The results observed at the neural level, by means of measurements of CBF, are consistent with the clinical picture of schizophrenia, especially when examined in the context of the ratings of emotional valence given by the patients. The blunting of subjective experience and emotional expression are common symptoms in schizophrenia and are clinically referred to as part of the group of negative symptoms (anhedonia, asociality, and affective blunting). The patients in this study had difficulty in attributing the correct valence to pleasant pictures. They lacked the "normal" ability to recognize pleasant stimuli. However, they were able to attribute correctly an unpleasant or negative valence to the unpleasant pictures. Maintaining an intact behavioral response to aversive stimuli conveys survival advantages for people with schizophrenia, but their inability to recognize and attribute a positive valence for pleasant pictures is reflective of the suffering that they experience during survival.
Examination of the correlations between symptom patterns and the ability to attribute the correct emotional valence to the stimuli added to the clinical perspectives of this study. The patients who had higher levels of positive symptoms (delusions and hallucinations) were more likely to give the unpleasant pictures a more negative rating, seeing them as extremely unpleasant. This suggests that these patients had an unusual sensitivity to negative stimuli, making them more vulnerable to misinterpretation of their emotional meaning. This unusual sensitivity may form part of the basis for misperceptions and delusional interpretations. On the other hand, the patients who had higher scores on the negative dimension (i.e., anhedonia, affective blunting, asociality) also had difficulty in giving the correct (negative) rating to the unpleasant pictures, instead giving them a relatively more positive rating. This correlation between severity of negative symptoms and an inability to recognize the negative emotional valence of unpleasant pictures may explain other facets of the clinical experience of schizophrenia. Specifically, this rating pattern is consistent with clinical manifestations, such as both the blunting of affect and inappropriate affect.
In summary, we found that when patients evaluated the unpleasant pictures, they did not engage the limbic and paralimbic regions used by the healthy volunteers, even though they correctly rated them as unpleasant. The patients also failed to activate the areas of the prefrontal cortex that are normally used to recognize images as pleasant, but in addition, they were unable to recognize them as pleasant. This network of decreases in CBF during attribution of a positive or negative valence to pleasant or unpleasant visual stimuli in patients with schizophrenia suggests a failure in the functional brain systems used for recognition of the emotional significance of people, situations, and objects.
Received May 29, 2002; revisions received Feb. 11 and June 12, 2003; accepted June 20, 2003. From the Mental Health Clinical Research Center, Department of Psychiatry, and the PET Center, Department of Radiology, University of Iowa College of Medicine, Iowa City; the Psychiatry Department, University Hospital Marques de Valdecilla School of Medicine, University of Cantabria, Santander, Spain; and the MIND Institute and the Departments of Psychiatry and Neurology, University of New Mexico, Albuquerque. Address reprint requests to Dr. Paradiso, Department of Psychiatry, University of Iowa, 2-200 Psychiatry Research—MEB, Iowa City, IA 52242-1057; .firstname.lastname@example.org (e-mail). Funded in part by NIMH grants MH-31593, MH-40856, and MH-43271, an NIMH Research Scientist Award (MH-00625), and an Established Investigator Award from the National Alliance for Research on Schizophrenia and Depression; Dr. Paradiso is supported by the Edward Mallinckrodt, Jr., Foundation.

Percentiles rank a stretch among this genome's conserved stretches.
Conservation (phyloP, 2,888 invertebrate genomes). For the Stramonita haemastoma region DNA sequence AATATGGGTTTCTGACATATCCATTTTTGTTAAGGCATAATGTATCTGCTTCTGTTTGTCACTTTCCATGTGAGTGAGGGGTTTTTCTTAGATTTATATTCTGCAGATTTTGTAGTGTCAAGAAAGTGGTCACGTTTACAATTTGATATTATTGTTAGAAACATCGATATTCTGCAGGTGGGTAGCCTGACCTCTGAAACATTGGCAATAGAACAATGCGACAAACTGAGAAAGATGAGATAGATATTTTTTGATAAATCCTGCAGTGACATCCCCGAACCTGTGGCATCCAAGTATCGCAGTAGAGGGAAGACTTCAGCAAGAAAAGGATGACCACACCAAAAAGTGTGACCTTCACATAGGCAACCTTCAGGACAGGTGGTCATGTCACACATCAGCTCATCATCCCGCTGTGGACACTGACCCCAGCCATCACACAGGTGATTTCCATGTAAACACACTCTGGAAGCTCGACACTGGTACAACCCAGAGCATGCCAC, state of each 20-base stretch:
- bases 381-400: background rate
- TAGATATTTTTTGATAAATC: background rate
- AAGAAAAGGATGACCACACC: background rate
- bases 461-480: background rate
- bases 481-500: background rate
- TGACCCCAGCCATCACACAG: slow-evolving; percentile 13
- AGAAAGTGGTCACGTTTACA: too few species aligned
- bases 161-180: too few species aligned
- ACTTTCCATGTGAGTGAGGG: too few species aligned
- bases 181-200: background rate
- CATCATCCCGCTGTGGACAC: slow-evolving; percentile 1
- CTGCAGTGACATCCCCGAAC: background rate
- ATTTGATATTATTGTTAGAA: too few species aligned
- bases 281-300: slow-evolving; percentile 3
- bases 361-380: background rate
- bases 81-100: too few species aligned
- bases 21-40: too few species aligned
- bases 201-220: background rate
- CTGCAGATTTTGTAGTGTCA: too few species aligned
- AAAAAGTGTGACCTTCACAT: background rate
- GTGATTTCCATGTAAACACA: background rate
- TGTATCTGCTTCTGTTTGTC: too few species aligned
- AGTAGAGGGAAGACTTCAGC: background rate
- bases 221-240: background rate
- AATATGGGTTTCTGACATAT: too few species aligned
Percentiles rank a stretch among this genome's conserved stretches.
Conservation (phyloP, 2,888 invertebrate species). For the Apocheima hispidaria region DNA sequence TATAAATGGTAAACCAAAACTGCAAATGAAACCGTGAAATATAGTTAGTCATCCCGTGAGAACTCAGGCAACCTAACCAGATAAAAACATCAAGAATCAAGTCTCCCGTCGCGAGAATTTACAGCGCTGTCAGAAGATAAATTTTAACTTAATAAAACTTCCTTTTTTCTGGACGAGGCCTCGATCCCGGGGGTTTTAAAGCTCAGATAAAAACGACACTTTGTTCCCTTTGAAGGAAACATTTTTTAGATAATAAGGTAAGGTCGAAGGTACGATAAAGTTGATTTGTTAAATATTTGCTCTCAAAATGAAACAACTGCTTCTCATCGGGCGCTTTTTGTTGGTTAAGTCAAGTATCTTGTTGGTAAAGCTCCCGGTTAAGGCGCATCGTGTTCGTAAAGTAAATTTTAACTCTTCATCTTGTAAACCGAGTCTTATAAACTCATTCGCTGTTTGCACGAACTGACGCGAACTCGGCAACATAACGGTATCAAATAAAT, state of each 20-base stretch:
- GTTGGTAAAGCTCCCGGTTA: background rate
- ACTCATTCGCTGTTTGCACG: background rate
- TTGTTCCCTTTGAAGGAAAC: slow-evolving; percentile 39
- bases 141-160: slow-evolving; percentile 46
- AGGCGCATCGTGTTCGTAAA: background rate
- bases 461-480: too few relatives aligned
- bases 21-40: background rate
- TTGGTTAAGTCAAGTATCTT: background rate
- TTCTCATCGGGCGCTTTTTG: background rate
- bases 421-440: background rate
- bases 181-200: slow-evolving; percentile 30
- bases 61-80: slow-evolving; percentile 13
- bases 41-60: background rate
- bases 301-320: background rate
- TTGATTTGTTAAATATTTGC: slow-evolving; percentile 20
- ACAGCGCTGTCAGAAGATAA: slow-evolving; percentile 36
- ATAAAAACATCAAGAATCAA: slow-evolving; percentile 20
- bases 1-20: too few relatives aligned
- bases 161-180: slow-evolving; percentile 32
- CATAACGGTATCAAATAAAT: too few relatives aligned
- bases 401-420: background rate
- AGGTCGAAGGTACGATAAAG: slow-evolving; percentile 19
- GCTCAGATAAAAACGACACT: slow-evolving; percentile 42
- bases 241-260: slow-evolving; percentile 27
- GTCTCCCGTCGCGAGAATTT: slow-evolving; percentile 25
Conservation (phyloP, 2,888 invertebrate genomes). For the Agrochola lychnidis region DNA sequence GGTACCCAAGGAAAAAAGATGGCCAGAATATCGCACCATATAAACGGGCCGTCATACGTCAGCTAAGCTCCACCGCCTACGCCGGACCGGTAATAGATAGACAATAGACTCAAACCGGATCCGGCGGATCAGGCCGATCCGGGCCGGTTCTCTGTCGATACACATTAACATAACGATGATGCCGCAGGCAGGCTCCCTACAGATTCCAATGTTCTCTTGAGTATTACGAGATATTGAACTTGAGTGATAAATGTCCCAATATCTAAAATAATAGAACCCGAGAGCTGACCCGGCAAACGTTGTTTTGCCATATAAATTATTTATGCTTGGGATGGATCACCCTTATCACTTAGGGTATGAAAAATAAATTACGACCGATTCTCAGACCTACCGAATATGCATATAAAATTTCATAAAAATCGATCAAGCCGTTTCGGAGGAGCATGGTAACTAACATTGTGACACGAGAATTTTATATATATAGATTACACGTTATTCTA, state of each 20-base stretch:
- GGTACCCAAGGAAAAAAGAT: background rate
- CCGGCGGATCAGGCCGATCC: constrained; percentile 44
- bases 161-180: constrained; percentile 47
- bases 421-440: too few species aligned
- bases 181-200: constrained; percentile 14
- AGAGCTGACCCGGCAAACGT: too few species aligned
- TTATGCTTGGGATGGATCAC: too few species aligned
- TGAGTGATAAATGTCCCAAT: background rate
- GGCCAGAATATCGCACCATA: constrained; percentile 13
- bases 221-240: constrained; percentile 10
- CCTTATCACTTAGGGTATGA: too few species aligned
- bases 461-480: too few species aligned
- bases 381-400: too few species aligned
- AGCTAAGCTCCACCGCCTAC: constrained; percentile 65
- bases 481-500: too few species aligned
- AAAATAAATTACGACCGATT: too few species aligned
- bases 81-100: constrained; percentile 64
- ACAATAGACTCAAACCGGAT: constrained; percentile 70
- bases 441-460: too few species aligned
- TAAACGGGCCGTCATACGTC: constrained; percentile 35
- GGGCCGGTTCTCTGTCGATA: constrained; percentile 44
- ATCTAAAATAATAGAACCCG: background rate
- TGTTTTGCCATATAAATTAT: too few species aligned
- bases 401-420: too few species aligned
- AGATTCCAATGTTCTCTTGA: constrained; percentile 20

Regions in Which Cerebral Blood Flow (CBF) Was Lower in Unmedicated Patients With Schizophrenia Than in Healthy Volunteers During Rating of Unpleasant Pictures for Emotional Valencea
aThe patients show wide distribution of decreases in regional CBF during performance of this task. The images follow radiological convention and show location as if one were standing at the foot of the patient’s bed (transaxial views at the top) or facing the patient (coronal views at the bottom). Sagittal images (in the middle) are also shown. The images depict a randomization analysis, with areas of significant decreases in CBF (in blue) in patients at an alpha=0.005 threshold, registered on average magnetic resonance imaging for all subjects to permit anatomic localization. Green crosshairs in image A were placed on an area of decreased CBF in the amygdala, which is seen in all three planes. In addition, areas of decreased CBF are seen in the ventral medial cortex (top), hippocampus (top), and cerebellum (top). Other areas of decreased CBF are shown in image B, including the thalamus (under the crosshairs), the occipital, lingual, and fusiform gyri (top and middle), and the hippocampus (bottom).
Regions in Which Cerebral Blood Flow (CBF) Was Lower in Unmedicated Patients With Schizophrenia Than in Healthy Volunteers During Rating of Pleasant Pictures for Emotional Valencea
aThe patients show wide distribution of decreases in regional CBF during performance of this task. Areas of significant decreases in CBF are shown in yellow or red (alpha=0.005). In image A, the crosshairs were placed on an area of decreased CBF in the left ventral lateral prefrontal cortex (in all three planes). Other areas of decreased CBF included the medial prefrontal cortex (bottom), and the right dorsal lateral prefrontal cortex (bottom). In image B, the crosshairs were placed directly on areas of decreased CBF in the insula, which is shown in two locations in the uppermost image.